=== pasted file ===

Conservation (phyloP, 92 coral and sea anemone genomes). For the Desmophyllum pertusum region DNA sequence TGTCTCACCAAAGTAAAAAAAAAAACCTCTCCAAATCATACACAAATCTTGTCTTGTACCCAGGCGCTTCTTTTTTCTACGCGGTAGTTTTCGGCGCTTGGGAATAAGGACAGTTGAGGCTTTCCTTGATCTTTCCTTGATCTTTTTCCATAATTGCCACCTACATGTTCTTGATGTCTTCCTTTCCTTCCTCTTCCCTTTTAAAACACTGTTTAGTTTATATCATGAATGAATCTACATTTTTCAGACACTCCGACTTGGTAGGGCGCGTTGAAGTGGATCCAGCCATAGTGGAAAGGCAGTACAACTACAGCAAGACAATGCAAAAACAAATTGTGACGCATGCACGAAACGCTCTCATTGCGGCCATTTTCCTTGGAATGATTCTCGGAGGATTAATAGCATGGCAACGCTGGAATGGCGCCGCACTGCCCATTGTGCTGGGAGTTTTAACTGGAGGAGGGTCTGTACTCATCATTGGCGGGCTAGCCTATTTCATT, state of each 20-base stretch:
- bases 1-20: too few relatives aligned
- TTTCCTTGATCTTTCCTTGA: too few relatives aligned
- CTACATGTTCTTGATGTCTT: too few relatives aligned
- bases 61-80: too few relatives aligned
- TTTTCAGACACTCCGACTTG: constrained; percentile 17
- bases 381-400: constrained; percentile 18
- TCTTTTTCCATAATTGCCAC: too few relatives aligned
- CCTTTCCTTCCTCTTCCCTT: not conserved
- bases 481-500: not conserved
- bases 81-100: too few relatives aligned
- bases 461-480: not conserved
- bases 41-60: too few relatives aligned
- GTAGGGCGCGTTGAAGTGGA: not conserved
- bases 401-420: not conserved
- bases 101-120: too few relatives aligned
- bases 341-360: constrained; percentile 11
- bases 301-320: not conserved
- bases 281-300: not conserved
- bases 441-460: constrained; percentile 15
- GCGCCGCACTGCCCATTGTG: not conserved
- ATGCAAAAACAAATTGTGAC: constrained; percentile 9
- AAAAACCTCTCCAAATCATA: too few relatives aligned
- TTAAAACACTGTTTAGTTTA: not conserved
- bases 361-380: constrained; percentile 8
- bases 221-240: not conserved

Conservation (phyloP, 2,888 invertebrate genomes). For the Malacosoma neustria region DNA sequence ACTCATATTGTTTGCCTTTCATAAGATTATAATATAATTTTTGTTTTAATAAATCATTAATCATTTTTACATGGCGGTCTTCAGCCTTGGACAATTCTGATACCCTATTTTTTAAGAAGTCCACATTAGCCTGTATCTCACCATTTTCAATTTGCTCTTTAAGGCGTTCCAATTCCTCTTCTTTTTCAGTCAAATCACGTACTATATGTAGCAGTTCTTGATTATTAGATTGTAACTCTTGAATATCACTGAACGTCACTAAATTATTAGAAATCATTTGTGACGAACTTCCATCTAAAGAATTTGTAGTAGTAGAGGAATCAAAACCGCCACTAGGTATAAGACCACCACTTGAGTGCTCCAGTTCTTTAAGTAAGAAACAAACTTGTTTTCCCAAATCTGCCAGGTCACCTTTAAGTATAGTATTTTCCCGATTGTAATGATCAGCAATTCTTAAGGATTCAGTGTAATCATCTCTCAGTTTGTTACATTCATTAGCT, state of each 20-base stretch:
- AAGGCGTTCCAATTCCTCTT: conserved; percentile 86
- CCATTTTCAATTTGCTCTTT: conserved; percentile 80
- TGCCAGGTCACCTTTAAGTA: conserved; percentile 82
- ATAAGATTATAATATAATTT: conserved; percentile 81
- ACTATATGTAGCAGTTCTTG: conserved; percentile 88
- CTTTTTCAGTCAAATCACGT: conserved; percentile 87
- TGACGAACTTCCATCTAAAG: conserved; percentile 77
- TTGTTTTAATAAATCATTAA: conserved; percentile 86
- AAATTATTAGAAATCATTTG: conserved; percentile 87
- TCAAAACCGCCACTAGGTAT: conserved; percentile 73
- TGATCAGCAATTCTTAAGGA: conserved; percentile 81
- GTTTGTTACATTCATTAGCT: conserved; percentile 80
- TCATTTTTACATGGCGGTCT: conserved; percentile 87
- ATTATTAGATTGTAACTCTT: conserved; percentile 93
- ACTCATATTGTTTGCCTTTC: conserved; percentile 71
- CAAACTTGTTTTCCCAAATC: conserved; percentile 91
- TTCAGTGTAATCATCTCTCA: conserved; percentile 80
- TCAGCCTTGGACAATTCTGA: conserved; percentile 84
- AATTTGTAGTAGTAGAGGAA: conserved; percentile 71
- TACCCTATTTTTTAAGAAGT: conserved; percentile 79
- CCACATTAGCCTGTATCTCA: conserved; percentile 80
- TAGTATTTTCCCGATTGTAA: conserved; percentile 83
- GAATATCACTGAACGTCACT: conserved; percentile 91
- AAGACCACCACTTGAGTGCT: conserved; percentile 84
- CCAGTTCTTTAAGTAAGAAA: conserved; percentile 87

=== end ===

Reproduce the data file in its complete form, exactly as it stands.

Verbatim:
Conservation (phyloP, 92 coral and sea anemone genomes). For the Desmophyllum pertusum region DNA sequence TGTCTCACCAAAGTAAAAAAAAAAACCTCTCCAAATCATACACAAATCTTGTCTTGTACCCAGGCGCTTCTTTTTTCTACGCGGTAGTTTTCGGCGCTTGGGAATAAGGACAGTTGAGGCTTTCCTTGATCTTTCCTTGATCTTTTTCCATAATTGCCACCTACATGTTCTTGATGTCTTCCTTTCCTTCCTCTTCCCTTTTAAAACACTGTTTAGTTTATATCATGAATGAATCTACATTTTTCAGACACTCCGACTTGGTAGGGCGCGTTGAAGTGGATCCAGCCATAGTGGAAAGGCAGTACAACTACAGCAAGACAATGCAAAAACAAATTGTGACGCATGCACGAAACGCTCTCATTGCGGCCATTTTCCTTGGAATGATTCTCGGAGGATTAATAGCATGGCAACGCTGGAATGGCGCCGCACTGCCCATTGTGCTGGGAGTTTTAACTGGAGGAGGGTCTGTACTCATCATTGGCGGGCTAGCCTATTTCATT, state of each 20-base stretch:
- bases 1-20: too few relatives aligned
- TTTCCTTGATCTTTCCTTGA: too few relatives aligned
- CTACATGTTCTTGATGTCTT: too few relatives aligned
- bases 61-80: too few relatives aligned
- TTTTCAGACACTCCGACTTG: constrained; percentile 17
- bases 381-400: constrained; percentile 18
- TCTTTTTCCATAATTGCCAC: too few relatives aligned
- CCTTTCCTTCCTCTTCCCTT: not conserved
- bases 481-500: not conserved
- bases 81-100: too few relatives aligned
- bases 461-480: not conserved
- bases 41-60: too few relatives aligned
- GTAGGGCGCGTTGAAGTGGA: not conserved
- bases 401-420: not conserved
- bases 101-120: too few relatives aligned
- bases 341-360: constrained; percentile 11
- bases 301-320: not conserved
- bases 281-300: not conserved
- bases 441-460: constrained; percentile 15
- GCGCCGCACTGCCCATTGTG: not conserved
- ATGCAAAAACAAATTGTGAC: constrained; percentile 9
- AAAAACCTCTCCAAATCATA: too few relatives aligned
- TTAAAACACTGTTTAGTTTA: not conserved
- bases 361-380: constrained; percentile 8
- bases 221-240: not conserved

Conservation (phyloP, 2,888 invertebrate genomes). For the Malacosoma neustria region DNA sequence ACTCATATTGTTTGCCTTTCATAAGATTATAATATAATTTTTGTTTTAATAAATCATTAATCATTTTTACATGGCGGTCTTCAGCCTTGGACAATTCTGATACCCTATTTTTTAAGAAGTCCACATTAGCCTGTATCTCACCATTTTCAATTTGCTCTTTAAGGCGTTCCAATTCCTCTTCTTTTTCAGTCAAATCACGTACTATATGTAGCAGTTCTTGATTATTAGATTGTAACTCTTGAATATCACTGAACGTCACTAAATTATTAGAAATCATTTGTGACGAACTTCCATCTAAAGAATTTGTAGTAGTAGAGGAATCAAAACCGCCACTAGGTATAAGACCACCACTTGAGTGCTCCAGTTCTTTAAGTAAGAAACAAACTTGTTTTCCCAAATCTGCCAGGTCACCTTTAAGTATAGTATTTTCCCGATTGTAATGATCAGCAATTCTTAAGGATTCAGTGTAATCATCTCTCAGTTTGTTACATTCATTAGCT, state of each 20-base stretch:
- AAGGCGTTCCAATTCCTCTT: conserved; percentile 86
- CCATTTTCAATTTGCTCTTT: conserved; percentile 80
- TGCCAGGTCACCTTTAAGTA: conserved; percentile 82
- ATAAGATTATAATATAATTT: conserved; percentile 81
- ACTATATGTAGCAGTTCTTG: conserved; percentile 88
- CTTTTTCAGTCAAATCACGT: conserved; percentile 87
- TGACGAACTTCCATCTAAAG: conserved; percentile 77
- TTGTTTTAATAAATCATTAA: conserved; percentile 86
- AAATTATTAGAAATCATTTG: conserved; percentile 87
- TCAAAACCGCCACTAGGTAT: conserved; percentile 73
- TGATCAGCAATTCTTAAGGA: conserved; percentile 81
- GTTTGTTACATTCATTAGCT: conserved; percentile 80
- TCATTTTTACATGGCGGTCT: conserved; percentile 87
- ATTATTAGATTGTAACTCTT: conserved; percentile 93
- ACTCATATTGTTTGCCTTTC: conserved; percentile 71
- CAAACTTGTTTTCCCAAATC: conserved; percentile 91
- TTCAGTGTAATCATCTCTCA: conserved; percentile 80
- TCAGCCTTGGACAATTCTGA: conserved; percentile 84
- AATTTGTAGTAGTAGAGGAA: conserved; percentile 71
- TACCCTATTTTTTAAGAAGT: conserved; percentile 79
- CCACATTAGCCTGTATCTCA: conserved; percentile 80
- TAGTATTTTCCCGATTGTAA: conserved; percentile 83
- GAATATCACTGAACGTCACT: conserved; percentile 91
- AAGACCACCACTTGAGTGCT: conserved; percentile 84
- CCAGTTCTTTAAGTAAGAAA: conserved; percentile 87